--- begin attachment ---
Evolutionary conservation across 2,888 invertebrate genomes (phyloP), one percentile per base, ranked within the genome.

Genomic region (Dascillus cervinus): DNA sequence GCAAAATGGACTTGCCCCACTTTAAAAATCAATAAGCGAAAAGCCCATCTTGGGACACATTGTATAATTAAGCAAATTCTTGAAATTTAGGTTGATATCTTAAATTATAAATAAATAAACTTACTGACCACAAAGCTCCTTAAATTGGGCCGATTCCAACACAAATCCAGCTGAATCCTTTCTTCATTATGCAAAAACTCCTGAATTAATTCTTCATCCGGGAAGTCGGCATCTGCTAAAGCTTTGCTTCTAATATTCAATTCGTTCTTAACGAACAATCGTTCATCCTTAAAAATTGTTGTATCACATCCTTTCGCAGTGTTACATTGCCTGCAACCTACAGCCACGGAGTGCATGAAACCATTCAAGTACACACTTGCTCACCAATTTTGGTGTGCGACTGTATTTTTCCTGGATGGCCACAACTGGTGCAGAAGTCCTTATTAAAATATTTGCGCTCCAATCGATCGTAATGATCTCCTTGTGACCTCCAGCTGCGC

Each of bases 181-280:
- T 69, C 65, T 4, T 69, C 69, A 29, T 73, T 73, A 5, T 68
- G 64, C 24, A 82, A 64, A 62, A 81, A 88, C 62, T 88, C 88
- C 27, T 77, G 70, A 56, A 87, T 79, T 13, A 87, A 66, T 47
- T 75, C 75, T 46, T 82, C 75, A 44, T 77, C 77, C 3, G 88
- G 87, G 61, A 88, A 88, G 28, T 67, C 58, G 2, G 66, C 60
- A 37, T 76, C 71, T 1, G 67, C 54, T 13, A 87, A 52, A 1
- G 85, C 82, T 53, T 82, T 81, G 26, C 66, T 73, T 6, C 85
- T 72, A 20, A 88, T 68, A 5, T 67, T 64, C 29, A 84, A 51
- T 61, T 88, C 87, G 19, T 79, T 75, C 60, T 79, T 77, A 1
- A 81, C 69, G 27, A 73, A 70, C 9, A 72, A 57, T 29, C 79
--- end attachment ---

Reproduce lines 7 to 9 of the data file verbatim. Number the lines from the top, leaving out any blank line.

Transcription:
- T 75, C 75, T 46, T 82, C 75, A 44, T 77, C 77, C 3, G 88
- G 87, G 61, A 88, A 88, G 28, T 67, C 58, G 2, G 66, C 60
- A 37, T 76, C 71, T 1, G 67, C 54, T 13, A 87, A 52, A 1